‘Contextualization Engines’ can fight misinformation without censorship

By Aviv Ovadya

Imagine that you were forwarded a terrifying message in a group chat. Or saw a post shared on Facebook which made you furious at some news organization. But something seems a tiny bit fishy…

Option A: Without a contextualization engine

While you would like to know if the claims are really true — and you may “want” to look it up…you just don’t have time for that sort of thing. It’s easier to just go with the flow. It’s also a giant pain to copy and paste things or type out many search terms trying to figure out if someone else is just confused — especially on a phone. So you don’t check.

Option B: With a (very basic) contextualization engine

You see something that looks fishy — and tap a button to ‘contextify’ it…

  1. If it finds no close enough matches, it warns the user and potentially identifies the most likely relevant keywords that the user can run a more traditional search with if they would like (with another tap).
  2. It adds the media object to a triage queue for relevant organizations to potentially evaluate (e.g. fact-checkers).
This magnifying glass feature on WhatsApp was a valuable step forward. But it doesn’t currently work in practice in many cases. It makes it easier to look up messages on Google, but keyword search doesn’t work for long messages, images, videos, audio, with data voids, etc. We need more tools designed for contextualization.

Why even the basic contextualization engine helps

Key Insights: Unlike a Google keyword search, ‘contextifying’ does several crucial things:

  • Focuses on authoritative sources — likely initially using whitelist certification through recognized 3rd parties such as the International Fact-Checking Network (IFCN), First Draft, News Guard, standards organizations, etc.
  • Warns about data voidslets the user know if the system can’t find good information on the topic.
  • Supports the people doing deeper investigations — provides the human fact-checkers and other organizations with information about what is important to explore — and potentially revenue from web traffic in ways that are directly aligned with the users’ goals.

Contextualization systems can be even more helpful

This is just the beginning of the potential for contextualization engines and interfaces. A contextualization system might also support the remainder of the SIFT method:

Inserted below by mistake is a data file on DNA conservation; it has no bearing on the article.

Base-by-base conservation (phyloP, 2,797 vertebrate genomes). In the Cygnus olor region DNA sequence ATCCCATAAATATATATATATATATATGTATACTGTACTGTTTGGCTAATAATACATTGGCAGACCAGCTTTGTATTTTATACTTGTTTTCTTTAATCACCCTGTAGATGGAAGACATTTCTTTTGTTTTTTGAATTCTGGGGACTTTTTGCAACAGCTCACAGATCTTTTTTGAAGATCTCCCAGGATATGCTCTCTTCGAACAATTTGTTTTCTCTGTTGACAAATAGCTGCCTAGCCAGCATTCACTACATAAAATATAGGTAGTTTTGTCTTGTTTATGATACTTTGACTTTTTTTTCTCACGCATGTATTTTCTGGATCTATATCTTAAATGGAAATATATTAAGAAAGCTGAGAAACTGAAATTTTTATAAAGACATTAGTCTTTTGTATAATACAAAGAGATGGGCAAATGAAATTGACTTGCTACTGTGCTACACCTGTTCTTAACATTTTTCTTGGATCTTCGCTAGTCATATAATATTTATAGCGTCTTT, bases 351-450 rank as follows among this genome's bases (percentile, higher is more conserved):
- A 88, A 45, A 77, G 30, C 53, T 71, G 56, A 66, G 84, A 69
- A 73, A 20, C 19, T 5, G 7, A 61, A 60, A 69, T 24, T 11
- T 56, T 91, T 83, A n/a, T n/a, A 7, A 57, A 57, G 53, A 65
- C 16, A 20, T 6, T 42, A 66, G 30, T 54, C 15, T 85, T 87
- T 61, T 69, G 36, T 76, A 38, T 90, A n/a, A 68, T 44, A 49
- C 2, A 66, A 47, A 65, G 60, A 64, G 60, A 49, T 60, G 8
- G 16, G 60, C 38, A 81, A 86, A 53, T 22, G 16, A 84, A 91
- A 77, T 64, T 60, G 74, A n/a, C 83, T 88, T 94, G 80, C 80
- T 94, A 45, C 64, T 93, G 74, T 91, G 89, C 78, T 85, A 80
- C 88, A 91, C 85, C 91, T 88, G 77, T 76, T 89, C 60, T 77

• Investigate the source (SIFT): If the contextualization system already has information on why a source might be considered authoritative, it can provide that information to the user — showing why they might trust it (e.g. this source is certified by IFCN).
  • Find better coverage (SIFT): Building on the ‘analyze’ component described earlier, a more fully featured contextualization engine would not only auto-generate audio and video transcripts from media, but also automatically interpret any imagery and captions in order to better understand the content and find contextually relevant sources.
  • Trace claims, quotes, and media to the original context (SIFT): Finally, the contextualization engine can do the tracing for the user. It can essentially scour the web for the original context of any content.

The potential — and risks — of artificial intelligence advances

While recent advances in artificial intelligence make a ‘contextify button’ possible, imminent advances will also make contextualization systems critically important to address threats to democracy and financial systems. Deepfake videos, incredibly effective AI-optimized phishing attacks, and automated troll armies may become pervasive — and indistinguishable from the real thing by an ordinary person.

How can we make this happen?

A “contextify button” to push media to a contextualization engine could be built into everything — just a normal and expected part of the interfaces for viewing and sharing content.